Disruptive Innovations – Advancing HIV/HCV/STD Services for Youth Experiencing Homelessness Through a Collective Impact Model
On Thursday, November 21, 2019, the Adolescent Health Working Group (AHWG) hosted its first Collective Impact and Strategic Planning Meeting with a focus on sexual and behavioral health services, and overdose prevention for youth experiencing homelessness in San Francisco. Ample data has revealed that HIV/HCV/STD rates are on the rise in this community. It is also abundantly clear that addressing the need for stable housing, employment, and financial security greatly improves the likelihood that an individual will access healthcare routinely. We convened a group of youth providers, activists, public health leaders, and youth who are unhoused to examine existing health services and resources available in the region. The group was tasked with identifying successful programs that addressed the immediate needs of youth who are unhoused, but moreover, to imagine what new approaches could be implemented if funds were made available.
The first strategic planning meeting was generously hosted by the San Francisco Community Health Center with stakeholders from Huckleberry Youth Programs, Glide, Facente Consulting, LYRIC, Homebase, San Francisco Department of Public Health, and the Coalition on Homelessness.
The 2019 Census “Point-in-Time” (PIT) Count reported that 27% of youth experiencing homelessness identify as Hispanic/Latinx, 29% Black/African American, and 41% Multi-racial. Since homelessness is a factor for HIV risk, homeless youth are at a higher risk of contracting HIV due to the fact that they are without shelter, and the stigma attached to HIV/HCV/STD can prevent them from seeking care.
The working group brainstormed and identified key themes in their strategies for funding HIV/HCV/STD prevention and care services including: (a) increased transportation options for homeless AYA to access services, (b) examining what services should be made mobile (as opposed to existing in a traditional clinic space), (c) youth leadership should serve as an actual pathway towards long-term employment, and (d) even with existing peer-to-peer training models, more resources are needed to disseminate information about existing programs/services and that youth leaders themselves need more support and tools to conduct outreach.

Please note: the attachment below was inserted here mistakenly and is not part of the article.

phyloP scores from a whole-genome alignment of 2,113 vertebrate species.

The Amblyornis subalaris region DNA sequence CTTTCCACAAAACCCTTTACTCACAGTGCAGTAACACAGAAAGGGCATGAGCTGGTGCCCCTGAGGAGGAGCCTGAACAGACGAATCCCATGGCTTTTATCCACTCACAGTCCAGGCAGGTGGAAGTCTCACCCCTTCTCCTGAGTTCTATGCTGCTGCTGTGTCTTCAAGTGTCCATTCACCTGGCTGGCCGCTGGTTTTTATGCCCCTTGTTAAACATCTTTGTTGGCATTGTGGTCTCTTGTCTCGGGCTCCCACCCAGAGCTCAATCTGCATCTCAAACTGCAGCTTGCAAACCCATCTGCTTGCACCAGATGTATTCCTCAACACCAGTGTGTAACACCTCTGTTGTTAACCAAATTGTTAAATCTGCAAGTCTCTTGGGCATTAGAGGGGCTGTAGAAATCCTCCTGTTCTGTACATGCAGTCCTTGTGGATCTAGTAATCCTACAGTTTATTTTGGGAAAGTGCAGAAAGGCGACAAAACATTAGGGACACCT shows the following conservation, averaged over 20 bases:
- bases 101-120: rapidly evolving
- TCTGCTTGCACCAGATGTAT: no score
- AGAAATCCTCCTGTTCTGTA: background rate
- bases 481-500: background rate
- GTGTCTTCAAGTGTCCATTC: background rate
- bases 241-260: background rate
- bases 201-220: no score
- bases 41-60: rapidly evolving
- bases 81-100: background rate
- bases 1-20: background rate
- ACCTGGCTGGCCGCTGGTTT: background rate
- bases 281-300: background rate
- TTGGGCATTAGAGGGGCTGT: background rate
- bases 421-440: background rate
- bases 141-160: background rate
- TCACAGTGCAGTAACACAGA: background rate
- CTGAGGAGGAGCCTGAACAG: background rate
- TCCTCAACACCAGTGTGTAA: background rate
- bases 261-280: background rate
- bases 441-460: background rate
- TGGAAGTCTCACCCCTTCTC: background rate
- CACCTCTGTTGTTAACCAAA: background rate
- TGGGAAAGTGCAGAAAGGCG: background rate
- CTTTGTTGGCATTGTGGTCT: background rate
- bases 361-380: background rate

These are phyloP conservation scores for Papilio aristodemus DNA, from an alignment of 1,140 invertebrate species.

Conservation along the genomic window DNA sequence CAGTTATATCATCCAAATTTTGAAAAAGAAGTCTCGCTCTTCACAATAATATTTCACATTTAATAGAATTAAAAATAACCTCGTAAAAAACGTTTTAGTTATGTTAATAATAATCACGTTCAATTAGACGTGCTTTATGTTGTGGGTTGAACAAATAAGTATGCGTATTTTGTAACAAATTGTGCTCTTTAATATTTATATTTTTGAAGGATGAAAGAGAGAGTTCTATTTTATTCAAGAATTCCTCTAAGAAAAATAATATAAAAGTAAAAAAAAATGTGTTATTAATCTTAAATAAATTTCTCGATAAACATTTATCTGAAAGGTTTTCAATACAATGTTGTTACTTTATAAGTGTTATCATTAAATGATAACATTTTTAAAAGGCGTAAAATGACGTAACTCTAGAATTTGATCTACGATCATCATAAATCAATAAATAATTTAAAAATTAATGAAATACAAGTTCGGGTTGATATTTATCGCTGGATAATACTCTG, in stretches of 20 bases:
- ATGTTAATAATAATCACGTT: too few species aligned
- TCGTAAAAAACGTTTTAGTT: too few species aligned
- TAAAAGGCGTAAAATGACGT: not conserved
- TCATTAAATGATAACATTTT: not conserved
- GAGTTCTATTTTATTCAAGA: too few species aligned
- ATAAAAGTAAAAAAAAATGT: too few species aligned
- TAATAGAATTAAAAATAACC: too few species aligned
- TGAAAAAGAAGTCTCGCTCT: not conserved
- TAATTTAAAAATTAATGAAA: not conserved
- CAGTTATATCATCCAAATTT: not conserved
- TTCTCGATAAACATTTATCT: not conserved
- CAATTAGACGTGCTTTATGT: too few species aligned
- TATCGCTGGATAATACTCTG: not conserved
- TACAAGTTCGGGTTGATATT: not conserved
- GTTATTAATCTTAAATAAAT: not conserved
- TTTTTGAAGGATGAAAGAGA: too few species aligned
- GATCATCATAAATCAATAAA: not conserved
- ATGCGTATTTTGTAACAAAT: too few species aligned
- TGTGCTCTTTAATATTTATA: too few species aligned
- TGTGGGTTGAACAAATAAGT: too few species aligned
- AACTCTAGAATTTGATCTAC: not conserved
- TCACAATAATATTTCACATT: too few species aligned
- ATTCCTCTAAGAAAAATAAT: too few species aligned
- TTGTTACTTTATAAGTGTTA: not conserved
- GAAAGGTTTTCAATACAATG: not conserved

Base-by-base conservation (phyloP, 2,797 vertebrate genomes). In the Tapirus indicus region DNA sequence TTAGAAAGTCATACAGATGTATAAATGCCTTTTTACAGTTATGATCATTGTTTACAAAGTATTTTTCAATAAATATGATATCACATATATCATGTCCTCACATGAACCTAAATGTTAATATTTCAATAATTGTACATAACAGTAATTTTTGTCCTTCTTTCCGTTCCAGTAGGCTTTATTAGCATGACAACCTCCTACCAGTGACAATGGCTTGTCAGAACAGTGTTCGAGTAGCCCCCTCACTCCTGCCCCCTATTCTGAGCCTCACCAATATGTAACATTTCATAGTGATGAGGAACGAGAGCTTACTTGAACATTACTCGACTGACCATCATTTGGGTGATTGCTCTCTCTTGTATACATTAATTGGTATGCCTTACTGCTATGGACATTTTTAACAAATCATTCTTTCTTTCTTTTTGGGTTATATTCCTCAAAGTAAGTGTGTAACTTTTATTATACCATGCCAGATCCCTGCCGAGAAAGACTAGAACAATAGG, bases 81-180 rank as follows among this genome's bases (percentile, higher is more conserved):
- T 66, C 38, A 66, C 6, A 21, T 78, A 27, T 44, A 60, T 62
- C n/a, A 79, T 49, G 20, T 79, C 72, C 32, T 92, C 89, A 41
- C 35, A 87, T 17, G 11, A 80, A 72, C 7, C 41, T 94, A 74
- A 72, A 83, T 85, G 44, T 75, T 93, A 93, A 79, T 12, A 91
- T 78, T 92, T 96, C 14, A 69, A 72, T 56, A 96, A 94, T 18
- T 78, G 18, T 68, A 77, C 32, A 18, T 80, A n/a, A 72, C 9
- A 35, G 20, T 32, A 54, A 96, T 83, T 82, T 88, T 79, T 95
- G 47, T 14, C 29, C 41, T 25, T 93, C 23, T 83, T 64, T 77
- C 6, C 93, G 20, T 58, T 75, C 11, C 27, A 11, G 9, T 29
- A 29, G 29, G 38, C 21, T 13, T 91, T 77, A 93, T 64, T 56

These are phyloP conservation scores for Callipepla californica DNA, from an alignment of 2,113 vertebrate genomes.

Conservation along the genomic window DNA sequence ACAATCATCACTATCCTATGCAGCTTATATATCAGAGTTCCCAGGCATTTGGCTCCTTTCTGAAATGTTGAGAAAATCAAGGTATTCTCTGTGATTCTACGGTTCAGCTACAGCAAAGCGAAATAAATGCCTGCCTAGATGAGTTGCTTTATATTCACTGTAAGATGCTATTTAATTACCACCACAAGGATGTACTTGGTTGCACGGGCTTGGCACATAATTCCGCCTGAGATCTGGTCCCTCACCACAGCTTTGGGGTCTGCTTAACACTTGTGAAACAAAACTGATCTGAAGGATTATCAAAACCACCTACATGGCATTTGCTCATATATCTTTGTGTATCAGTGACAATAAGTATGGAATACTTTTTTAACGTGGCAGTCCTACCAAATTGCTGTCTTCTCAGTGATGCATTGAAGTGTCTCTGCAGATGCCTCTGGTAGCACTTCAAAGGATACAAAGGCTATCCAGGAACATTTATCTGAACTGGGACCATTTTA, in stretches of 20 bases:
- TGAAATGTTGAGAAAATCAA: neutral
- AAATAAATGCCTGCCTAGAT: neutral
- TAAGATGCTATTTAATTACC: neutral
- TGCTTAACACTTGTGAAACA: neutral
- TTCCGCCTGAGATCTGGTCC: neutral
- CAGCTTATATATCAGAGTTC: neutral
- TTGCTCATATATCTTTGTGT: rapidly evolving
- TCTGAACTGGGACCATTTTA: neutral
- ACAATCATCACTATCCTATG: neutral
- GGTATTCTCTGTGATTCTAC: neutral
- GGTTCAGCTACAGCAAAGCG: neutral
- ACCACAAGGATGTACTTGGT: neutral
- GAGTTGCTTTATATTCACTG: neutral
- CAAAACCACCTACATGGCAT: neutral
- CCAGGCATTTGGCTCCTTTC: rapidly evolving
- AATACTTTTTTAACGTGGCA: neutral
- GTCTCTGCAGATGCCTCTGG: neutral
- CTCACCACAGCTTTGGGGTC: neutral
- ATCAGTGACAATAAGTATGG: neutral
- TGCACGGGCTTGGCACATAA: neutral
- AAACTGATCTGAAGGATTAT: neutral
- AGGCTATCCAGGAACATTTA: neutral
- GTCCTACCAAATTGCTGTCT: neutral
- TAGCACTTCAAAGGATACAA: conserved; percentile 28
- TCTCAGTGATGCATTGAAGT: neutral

The working group also emphasized that providing housing and employment opportunities was an immediate step towards ending homelessness and the HIV epidemic altogether. Based on the PIT Count, obstacles to permanent housing were reported at 48% of youth not being able to afford housing and 35% not having employment to acquire housing. It is important to note that the statistics stated in the PIT Count are under-counting and under-representing the reality of homelessness in San Francisco and that the numbers are likely to be twice as high.
Despite these startling figures, youth participants and stakeholders at the meeting show such enthusiasm and hope for what new innovations and ideas this strategic planning process will bring about in the new year. If you are a provider or community member and interested in attending our second strategic planning gathering on December 19, 2019, at 11am, please RSVP by completing our short online form here. Lunch will be provided to all participants.
Quotes from attendees:
“You [AHWG] asked me to dream so I came with my dreams and ideas.”
“If someone is [HIV] positive and wants to be on PrEP, going to clinics can be traumatic for youth.”
“The feedback we got from our [youth] participants is gratitude to have [a] space to talk about challenging issues.”
“This group makes me feel safe and welcomed. I feel safe enough to share.”
“Support youth leaders who are doing peer-support work, not just give gift cards that under appreciate the real work. Look for ways to adequately compensate people … not to just pay an amount that compromises their federal assisted funds.”
“Nothing for us without us. Grateful for AHWG and the youth here taking the time out of their lives to attend this meeting.”
“I’m leaving this meeting filled with tons of hope; different voices and perspectives here are robust and everything felt great and hopeful.”